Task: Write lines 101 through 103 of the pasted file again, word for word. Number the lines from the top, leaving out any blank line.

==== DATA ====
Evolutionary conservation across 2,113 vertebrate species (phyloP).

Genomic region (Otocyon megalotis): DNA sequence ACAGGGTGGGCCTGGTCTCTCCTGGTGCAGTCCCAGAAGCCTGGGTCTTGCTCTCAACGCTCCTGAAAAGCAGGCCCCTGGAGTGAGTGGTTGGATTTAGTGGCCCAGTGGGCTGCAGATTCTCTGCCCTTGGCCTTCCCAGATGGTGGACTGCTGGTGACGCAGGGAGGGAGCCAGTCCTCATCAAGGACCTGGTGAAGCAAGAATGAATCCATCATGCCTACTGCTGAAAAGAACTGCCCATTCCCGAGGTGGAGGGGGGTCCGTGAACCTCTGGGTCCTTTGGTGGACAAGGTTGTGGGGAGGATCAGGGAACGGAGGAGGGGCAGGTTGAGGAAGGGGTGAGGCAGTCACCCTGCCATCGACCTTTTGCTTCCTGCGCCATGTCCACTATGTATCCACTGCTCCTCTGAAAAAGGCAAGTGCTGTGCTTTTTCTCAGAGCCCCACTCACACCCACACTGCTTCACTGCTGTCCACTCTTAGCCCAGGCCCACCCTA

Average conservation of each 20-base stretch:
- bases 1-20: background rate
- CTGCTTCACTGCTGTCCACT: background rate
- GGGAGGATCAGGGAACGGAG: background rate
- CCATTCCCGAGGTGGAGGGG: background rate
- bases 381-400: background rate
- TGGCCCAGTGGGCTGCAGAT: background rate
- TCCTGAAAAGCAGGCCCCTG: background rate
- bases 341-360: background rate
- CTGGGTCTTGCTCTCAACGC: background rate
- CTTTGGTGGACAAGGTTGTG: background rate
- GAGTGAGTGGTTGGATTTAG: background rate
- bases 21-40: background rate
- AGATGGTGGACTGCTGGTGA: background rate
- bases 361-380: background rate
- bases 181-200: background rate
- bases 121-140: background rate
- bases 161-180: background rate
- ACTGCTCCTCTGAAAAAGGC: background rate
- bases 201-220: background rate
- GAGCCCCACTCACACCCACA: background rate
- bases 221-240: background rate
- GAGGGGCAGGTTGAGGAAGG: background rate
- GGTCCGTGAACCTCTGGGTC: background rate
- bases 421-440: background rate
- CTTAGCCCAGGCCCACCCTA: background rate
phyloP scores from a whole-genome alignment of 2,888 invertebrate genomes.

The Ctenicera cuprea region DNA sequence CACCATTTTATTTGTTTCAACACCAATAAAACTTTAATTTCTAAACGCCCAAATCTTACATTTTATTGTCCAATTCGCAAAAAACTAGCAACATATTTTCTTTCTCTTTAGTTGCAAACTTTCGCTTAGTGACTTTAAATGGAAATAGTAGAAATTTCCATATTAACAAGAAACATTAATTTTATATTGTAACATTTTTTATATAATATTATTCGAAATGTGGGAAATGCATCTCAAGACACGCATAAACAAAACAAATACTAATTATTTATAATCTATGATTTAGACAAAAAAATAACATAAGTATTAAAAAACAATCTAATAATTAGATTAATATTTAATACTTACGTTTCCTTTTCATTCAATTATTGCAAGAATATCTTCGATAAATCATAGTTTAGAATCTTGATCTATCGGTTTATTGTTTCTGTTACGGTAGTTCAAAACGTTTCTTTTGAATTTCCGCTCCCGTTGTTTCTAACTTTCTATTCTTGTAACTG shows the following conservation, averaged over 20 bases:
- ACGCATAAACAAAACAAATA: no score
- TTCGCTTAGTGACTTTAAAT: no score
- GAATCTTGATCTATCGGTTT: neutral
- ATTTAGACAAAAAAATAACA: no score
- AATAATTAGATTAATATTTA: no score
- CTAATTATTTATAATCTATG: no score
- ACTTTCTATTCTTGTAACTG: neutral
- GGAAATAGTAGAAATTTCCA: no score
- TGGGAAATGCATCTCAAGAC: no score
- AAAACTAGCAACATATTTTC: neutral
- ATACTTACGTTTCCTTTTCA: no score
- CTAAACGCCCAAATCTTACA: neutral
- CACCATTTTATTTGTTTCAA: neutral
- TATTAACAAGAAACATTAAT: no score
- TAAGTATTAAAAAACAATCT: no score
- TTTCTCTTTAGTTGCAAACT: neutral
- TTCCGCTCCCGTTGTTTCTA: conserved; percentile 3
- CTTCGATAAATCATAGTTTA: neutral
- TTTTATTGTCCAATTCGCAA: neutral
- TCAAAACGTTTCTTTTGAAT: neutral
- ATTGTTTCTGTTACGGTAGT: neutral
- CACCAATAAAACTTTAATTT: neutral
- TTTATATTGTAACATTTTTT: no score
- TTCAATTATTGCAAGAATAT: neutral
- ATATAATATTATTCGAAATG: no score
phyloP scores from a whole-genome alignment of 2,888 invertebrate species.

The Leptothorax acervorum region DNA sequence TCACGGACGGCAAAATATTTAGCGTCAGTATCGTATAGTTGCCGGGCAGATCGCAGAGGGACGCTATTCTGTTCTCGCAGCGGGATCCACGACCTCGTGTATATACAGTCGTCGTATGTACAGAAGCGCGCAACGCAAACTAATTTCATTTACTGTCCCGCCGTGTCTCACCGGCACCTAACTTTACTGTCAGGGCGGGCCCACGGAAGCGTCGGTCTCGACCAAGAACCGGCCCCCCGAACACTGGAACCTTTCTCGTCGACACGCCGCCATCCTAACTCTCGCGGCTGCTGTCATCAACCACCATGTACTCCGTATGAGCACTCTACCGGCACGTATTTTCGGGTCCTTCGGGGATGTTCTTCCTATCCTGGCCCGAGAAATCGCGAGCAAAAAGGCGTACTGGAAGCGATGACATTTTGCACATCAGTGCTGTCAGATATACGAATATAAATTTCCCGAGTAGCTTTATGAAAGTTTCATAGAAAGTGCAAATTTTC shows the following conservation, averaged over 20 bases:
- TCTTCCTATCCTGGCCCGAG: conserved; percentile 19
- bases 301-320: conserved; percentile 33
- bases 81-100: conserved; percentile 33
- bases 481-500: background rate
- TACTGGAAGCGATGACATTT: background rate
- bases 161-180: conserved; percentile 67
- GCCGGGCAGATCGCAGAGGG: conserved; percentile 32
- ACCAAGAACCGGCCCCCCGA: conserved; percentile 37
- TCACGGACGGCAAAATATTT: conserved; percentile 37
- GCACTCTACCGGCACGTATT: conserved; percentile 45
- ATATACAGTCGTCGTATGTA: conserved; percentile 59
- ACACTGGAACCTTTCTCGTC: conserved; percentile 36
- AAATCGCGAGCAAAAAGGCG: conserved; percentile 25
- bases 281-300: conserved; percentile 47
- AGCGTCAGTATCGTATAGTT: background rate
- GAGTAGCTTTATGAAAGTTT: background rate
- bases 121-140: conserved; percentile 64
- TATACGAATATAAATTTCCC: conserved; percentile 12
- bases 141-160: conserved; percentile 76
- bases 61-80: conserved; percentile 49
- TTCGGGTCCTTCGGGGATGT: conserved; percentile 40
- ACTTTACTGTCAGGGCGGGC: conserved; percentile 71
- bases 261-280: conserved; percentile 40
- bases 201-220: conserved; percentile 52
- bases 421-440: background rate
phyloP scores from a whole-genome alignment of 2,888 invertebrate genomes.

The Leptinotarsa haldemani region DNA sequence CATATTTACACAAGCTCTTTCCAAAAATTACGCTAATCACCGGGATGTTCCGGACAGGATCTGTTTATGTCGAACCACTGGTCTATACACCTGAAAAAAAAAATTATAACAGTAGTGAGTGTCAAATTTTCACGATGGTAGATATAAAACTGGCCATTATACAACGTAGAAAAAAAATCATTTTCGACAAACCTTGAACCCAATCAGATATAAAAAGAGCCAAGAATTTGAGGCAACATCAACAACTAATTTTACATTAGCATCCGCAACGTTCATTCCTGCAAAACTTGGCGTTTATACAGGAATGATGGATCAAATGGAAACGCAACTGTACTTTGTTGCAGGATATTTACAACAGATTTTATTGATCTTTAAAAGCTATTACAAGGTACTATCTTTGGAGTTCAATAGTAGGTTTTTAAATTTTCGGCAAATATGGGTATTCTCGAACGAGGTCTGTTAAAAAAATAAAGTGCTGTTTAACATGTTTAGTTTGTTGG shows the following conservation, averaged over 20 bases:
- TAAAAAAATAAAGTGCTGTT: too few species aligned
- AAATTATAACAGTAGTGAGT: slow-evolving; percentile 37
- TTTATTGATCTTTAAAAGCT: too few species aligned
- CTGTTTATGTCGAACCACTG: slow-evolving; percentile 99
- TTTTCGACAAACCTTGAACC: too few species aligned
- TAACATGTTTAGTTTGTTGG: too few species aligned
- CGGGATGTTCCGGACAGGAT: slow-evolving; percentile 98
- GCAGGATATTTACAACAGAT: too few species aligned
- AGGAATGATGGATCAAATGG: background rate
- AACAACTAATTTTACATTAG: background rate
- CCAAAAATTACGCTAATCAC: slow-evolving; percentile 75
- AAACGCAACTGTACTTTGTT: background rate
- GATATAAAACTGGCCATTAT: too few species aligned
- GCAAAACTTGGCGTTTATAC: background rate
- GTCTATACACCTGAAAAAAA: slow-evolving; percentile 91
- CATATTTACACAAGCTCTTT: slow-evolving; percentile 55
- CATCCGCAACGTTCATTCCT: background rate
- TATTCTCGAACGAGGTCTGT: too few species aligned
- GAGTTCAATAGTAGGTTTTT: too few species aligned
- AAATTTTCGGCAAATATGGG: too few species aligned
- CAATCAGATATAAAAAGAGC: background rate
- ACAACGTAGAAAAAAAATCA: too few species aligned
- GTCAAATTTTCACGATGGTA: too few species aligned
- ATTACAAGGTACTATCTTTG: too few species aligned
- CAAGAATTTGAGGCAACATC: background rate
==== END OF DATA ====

- CATCCGCAACGTTCATTCCT: background rate
- TATTCTCGAACGAGGTCTGT: too few species aligned
- GAGTTCAATAGTAGGTTTTT: too few species aligned